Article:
Now in his golden years, Clint Eastwood keeps busier than ever on the less glamorous side of the camera, directing a string of acclaimed hits that suggest he’s more of a thinking man than people considered him back in the Dirty Harry days. Fresh off the critical success of Invictus, Eastwood again teams up with box-office draw Matt Damon, who just can’t stop looking sincere in Hereafter. The point of the film is relatively subtle and it takes awhile to get there. At times you can even find yourself wondering if it has one at all. But if you stick around and pay attention, everything will become not only clear, but even satisfying.
Let me address one thing right away before we get into completely irrelevant territory: this movie is not about the afterlife. It is not even about faith in the afterlife. It does, however, require the premise that there may be some sort of afterlife, but it manages to escape pontificating, so as to avoid offending either militant atheists or sensitive religious groups. This debate has nothing to do with Hereafter, which is about living, breathing people trying to deal with the lots they have drawn in life, however little they may have wanted them. The film is about powerlessness, loss, pain, and what to do in the face of unexpected catastrophe, which is, sadly, for the most part, nothing.
Eastwood breaks up the storytelling in three parts that unfold simultaneously and come together in the end. Though the formulaic structure makes this type of storytelling hardly my favorite, I do recognize that it cannot always be avoided. Hereafter is one such case, and all you can do in these circumstances is sit back and hope that the story is solid enough to distract from, and hopefully even redeem, the feeling of being spoon-fed. While I could safely argue that Hereafter accomplished the former – the characters’ heartbreaking dilemmas and plights more than distracted me from such critical nitpicking – I can’t say that I didn’t experience the urge to groan at least once when the characters all started showing up at the same event from different parts of the world, obviously carving out paths that would intersect.
But I’m getting ahead of myself. The first character the movie follows is Marie LeLay (played by the riveting and refreshing Cecile de France, who commandeers the camera whenever it's on her), a Parisian news anchor at the height of her career, who has a near-death experience when she is swept away by a devastating tsunami while on vacation in one of the movie’s intense first scenes. After returning to work, she realizes she cannot focus on everyday life’s mundane details anymore. She is constantly distracted by something she has brought back with her – a new, unwanted awareness of something beyond this world that no one around her can share. After a series of conversations with her cartoonish and unrealistically clueless producer and boyfriend, Didier (Thierry Neuvic), she decides to take a hiatus from journalism and write a book about her own experience and the legitimate research that covers this ignored topic. Along the way she meets hordes of resistance, which manages only to strengthen her resolve.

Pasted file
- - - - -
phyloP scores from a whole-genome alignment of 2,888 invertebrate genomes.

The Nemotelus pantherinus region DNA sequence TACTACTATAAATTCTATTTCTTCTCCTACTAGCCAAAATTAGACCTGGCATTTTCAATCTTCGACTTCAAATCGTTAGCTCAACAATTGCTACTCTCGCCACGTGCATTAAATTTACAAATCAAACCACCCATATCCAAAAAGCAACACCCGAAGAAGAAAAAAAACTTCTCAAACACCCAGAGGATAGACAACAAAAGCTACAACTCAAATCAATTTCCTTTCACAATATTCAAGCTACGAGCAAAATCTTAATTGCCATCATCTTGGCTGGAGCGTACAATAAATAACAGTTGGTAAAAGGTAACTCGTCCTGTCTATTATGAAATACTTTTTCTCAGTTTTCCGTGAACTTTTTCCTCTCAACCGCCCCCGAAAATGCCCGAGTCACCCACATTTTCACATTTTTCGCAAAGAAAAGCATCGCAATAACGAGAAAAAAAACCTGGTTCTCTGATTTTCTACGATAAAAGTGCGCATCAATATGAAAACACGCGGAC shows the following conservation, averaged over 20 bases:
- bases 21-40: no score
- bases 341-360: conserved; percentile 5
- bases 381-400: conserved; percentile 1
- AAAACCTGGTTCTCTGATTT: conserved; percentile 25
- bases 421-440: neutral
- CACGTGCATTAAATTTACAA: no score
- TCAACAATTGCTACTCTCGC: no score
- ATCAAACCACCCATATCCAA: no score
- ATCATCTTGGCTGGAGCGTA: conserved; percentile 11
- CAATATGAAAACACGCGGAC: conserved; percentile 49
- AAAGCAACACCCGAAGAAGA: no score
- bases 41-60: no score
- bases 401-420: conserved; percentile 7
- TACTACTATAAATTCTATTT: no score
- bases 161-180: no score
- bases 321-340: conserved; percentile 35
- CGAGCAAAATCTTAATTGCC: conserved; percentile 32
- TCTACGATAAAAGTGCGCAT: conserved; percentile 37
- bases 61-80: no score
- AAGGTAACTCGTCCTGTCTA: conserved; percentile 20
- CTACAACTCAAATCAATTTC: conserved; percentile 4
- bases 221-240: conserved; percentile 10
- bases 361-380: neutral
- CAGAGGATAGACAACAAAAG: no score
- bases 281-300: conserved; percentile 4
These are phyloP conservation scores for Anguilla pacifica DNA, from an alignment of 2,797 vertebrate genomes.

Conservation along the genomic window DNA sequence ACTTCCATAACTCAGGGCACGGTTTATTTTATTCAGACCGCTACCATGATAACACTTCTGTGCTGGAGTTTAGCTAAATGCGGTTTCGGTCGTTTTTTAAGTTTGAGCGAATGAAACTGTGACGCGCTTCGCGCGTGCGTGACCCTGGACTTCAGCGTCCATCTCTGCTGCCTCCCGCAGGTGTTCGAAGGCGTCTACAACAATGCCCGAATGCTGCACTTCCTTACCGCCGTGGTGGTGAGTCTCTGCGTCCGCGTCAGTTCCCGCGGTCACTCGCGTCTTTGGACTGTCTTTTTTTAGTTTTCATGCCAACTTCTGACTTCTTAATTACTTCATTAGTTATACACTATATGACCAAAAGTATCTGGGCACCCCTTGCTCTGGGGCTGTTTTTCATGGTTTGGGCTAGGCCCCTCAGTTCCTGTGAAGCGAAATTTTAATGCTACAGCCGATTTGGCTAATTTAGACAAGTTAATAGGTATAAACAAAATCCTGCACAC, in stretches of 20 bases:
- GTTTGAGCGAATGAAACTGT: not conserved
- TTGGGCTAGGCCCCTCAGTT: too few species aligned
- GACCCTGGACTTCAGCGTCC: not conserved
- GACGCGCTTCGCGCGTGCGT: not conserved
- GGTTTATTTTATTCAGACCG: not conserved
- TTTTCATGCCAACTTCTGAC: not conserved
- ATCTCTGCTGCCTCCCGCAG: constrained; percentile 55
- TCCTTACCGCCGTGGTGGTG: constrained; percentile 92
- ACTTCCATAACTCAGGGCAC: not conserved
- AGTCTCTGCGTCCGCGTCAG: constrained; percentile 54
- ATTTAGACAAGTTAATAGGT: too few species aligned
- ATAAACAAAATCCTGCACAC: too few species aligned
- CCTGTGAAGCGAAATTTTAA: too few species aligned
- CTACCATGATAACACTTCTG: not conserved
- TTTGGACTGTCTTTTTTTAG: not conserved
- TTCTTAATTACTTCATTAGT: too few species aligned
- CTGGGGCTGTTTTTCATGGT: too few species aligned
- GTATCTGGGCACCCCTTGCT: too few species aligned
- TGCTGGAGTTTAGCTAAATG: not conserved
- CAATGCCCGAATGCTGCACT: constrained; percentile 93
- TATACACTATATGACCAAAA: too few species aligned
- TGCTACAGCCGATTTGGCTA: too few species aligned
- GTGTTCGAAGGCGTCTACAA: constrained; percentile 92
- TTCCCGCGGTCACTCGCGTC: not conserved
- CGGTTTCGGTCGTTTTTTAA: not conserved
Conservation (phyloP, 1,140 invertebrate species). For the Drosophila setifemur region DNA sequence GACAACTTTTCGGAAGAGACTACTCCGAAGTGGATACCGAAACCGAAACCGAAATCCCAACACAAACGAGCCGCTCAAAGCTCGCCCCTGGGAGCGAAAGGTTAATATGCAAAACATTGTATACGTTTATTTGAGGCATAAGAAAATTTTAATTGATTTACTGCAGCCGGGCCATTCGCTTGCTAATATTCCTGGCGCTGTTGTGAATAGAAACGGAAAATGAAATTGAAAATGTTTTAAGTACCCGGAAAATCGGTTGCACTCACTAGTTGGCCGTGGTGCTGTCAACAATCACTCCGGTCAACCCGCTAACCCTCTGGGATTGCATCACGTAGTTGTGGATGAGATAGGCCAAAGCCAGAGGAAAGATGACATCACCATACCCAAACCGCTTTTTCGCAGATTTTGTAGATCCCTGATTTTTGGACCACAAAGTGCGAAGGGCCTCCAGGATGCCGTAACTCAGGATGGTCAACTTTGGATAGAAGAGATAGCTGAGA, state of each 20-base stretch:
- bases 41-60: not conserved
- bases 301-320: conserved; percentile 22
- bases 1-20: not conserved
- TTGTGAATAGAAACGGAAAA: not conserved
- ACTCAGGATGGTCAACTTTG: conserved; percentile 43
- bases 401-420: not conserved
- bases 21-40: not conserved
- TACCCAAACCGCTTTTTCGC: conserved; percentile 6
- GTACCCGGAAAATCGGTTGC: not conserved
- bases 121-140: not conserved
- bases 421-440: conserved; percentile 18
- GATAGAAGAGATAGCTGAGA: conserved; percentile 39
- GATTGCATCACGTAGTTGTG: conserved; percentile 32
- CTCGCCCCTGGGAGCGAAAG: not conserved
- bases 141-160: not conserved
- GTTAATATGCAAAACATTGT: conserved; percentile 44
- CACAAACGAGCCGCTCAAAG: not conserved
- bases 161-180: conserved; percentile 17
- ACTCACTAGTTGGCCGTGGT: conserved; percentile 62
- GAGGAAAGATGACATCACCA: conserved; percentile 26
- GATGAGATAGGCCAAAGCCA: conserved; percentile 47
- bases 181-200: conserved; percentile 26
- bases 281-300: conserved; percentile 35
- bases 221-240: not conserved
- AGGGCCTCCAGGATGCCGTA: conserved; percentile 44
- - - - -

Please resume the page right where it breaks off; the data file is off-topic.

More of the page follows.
Meanwhile, in London, Marcus (played by twins George and Frankie McLaren), a little boy with a neglectful, substance-abusing mother, suffers the greatest of all losses – the sudden death of his twin brother, his sole confidant during his tumultuous childhood. After the anguish of the loss, his mother goes into rehab, thereby surrendering her remaining son to foster care. Under the supervision of an unlucky adoptive couple, Marcus proceeds to steal money and travel wherever he can, searching for someone with insight into the afterlife who might help him reconnect with his dead brother. He finds quacks and phonies before fortuitously running into George Lonegan (Damon), who may be the real deal, but has enough troubles of his own.
Though de France is astonishing in her beauty and poise, and the young McLaren brothers so innocently endearing in their roles that they regularly make you want to burst into tears, Damon’s role as Lonegan is certainly the most unusual of the three. Lonegan has been endowed with psychic powers since childhood, when a rare, drawn-out fever caused him multiple brushes with death. It seems, like LeLay, he came back from these not quite right. His experiences allowed him to communicate with the dead, for better or worse, and after years of being taken advantage of and never being able to make a real “connection” with anyone, he’s inclined to conclude it’s for the worse. He uses the word “connection” to refer to something that happens during the “reading” process, not realizing the bitter irony behind his semantics. His only friend is his older brother, Billy (Jay Mohr) who also wants to capitalize on his “gift.” Others become quickly scared away or too entranced by his unusual powers, which he considers “a curse” and would like to renounce entirely.
These three set the scene for what turns out to be an exploration of life and death with the discovery that neither one is all good or all bad – they each merely serve a purpose, and when taken together, just reveal a more complete picture. Hereafter is a movie in which solutions do not always solve, problems do not always obfuscate, and knowing about something is not the same thing as having the answers to it. It is a heartfelt, sometimes sentimental reversal of intuition that won’t beat you over the head with religious or political messages. The ending is a bit simplistic in light of all that comes before it, but the movie succeeds in its primary task of telling a story from a unique point of view that challenges the way we think about life and death.
Starring: Matt Damon, Cecile de France, Jay Mohr, Bryce Dallas Howard, George McLaren, Frankie McLaren, Thierry Neuvic
Director: Clint Eastwood
Runtime: 126 minutes
Distributor: Warner Brothers
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